Most damning with MacLean, however, is how quickly a lot of these players simply faded off into oblivion. Several were no longer NHL prospects just a year after being drafted, and several more weren't after two years.

For this part, dealing with Scott Howson's drafting, I'm going to break it down on a round-by-round basis as well. 2012 is exempt, since it's way too recent.

1st - Jakub Voracek, Nikita Filatov, John Moore, Ryan Johansen. Filatov was a complete waste in every way. Voracek was a first-line player in Columbus, and obviously a first-liner on any team in the league. Moore has had a breakthrough of sorts, and is likely to still end up as a first-pairing defenseman. Johansen has stepped up big-time this year; I'm shocked every time I look at his point total and see how low it is. The points will come though; his level of play is too high to stay that low.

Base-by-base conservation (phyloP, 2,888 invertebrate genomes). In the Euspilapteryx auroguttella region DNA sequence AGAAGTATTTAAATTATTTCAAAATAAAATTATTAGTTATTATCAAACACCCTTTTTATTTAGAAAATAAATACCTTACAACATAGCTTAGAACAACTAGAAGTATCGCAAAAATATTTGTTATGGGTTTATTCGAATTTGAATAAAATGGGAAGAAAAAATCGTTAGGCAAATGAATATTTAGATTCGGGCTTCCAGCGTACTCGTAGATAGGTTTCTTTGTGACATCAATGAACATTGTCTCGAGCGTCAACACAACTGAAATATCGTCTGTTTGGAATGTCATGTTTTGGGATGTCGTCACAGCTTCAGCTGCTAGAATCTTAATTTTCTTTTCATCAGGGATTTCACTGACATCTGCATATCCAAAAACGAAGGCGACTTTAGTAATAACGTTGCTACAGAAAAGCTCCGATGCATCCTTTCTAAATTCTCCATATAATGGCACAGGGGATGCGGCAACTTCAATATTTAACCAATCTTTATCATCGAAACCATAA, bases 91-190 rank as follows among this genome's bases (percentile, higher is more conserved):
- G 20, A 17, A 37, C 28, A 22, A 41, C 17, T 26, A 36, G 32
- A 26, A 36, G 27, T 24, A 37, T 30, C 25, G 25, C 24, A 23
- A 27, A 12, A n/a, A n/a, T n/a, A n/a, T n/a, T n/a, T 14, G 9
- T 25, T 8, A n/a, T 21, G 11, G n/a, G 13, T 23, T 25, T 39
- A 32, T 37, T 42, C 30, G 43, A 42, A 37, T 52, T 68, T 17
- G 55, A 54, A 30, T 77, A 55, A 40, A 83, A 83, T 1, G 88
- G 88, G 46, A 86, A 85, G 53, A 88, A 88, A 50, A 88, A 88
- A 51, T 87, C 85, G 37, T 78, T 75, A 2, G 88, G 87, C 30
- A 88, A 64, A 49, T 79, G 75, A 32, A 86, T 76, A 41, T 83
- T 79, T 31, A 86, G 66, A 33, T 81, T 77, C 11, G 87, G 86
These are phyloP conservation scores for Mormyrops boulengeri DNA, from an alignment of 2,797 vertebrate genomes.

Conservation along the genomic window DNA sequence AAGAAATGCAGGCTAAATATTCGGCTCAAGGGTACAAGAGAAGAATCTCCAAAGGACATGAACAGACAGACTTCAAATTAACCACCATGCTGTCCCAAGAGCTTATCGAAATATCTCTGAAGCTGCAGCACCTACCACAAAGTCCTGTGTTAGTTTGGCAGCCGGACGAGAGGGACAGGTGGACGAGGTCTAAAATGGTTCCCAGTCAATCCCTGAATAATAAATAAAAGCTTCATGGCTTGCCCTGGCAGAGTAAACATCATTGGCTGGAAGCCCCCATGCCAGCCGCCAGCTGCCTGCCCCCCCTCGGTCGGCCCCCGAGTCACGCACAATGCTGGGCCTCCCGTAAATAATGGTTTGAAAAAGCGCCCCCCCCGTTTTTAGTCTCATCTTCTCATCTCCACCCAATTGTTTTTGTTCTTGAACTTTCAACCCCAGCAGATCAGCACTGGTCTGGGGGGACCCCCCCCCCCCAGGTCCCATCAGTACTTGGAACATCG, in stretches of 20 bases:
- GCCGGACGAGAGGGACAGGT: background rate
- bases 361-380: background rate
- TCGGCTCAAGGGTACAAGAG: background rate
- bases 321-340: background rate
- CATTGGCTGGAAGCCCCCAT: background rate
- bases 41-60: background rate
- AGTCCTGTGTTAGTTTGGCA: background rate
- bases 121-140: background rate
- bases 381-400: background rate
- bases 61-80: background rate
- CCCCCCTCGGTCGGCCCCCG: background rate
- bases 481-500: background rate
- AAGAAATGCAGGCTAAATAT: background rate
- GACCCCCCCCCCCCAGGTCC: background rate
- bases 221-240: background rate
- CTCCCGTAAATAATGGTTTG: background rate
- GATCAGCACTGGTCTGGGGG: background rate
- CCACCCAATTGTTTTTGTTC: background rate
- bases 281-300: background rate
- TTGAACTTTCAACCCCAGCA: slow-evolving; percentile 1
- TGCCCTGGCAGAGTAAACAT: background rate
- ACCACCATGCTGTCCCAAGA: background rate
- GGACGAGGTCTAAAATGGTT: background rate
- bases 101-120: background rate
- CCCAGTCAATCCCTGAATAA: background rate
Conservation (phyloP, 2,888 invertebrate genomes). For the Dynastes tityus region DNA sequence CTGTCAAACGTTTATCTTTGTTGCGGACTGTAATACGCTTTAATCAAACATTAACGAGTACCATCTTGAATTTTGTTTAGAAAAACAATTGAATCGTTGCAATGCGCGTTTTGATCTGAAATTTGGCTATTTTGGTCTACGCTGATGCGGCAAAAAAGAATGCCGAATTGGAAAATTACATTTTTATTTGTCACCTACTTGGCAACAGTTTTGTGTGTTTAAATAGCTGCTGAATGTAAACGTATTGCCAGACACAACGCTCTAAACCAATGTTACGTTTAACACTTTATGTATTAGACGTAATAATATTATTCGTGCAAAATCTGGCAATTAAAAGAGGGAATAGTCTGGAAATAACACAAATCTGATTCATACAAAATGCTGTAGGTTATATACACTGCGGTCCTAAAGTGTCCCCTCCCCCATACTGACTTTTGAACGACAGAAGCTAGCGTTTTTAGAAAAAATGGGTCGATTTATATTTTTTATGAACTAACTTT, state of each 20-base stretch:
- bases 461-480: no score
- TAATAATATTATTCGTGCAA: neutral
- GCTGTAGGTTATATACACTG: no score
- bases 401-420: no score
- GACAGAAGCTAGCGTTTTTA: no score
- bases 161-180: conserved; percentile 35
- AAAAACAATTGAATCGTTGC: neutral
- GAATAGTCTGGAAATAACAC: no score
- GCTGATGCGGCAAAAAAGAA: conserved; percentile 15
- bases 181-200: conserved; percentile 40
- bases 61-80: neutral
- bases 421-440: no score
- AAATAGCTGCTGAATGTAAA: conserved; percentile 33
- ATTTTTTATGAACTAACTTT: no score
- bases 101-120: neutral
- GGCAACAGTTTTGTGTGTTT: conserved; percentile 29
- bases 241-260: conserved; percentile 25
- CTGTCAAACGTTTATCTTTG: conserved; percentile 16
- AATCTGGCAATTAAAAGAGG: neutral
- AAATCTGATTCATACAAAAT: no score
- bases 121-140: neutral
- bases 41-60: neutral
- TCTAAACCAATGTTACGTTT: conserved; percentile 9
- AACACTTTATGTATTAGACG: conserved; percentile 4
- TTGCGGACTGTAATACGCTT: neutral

NHL players - 3/4 (Voracek, Moore, Johansen)
No longer prospects - 1/4 (Filatov)
Holding the bag - 0/4

2nd - Stefan Legein, Will Weber, Cody Goloubef, Kevin Lynch, Dalton Smith, Petr Straka, Boone Jenner. Legein abruptly retired shortly after being drafted and ended up being traded. Goloubef finished his college career and turned pro; he's looked good in short callups. Weber is in his first pro year, and is coming along slowly. Lynch has just finished his college career and needs signed. Straka failed to progress and re-entered the draft, where he was unpicked. Jenner has exploded as a junior player and looks like he'll be a high-end third liner or second-liner.
NHL players - 0/7 (Goloubef has pro experience and is developing in the AHL)
NHL prospects - 5/7
No longer prospects - 2/7 (Straka and Legein)
Holding the bag - 1/7 (Straka)

3rd - Jake Hansen, TJ Tynan. Hansen is in Springfield after his college career ended, Tynan is still at Notre Dame.
NHL players - 0/2
NHL prospects - 2/2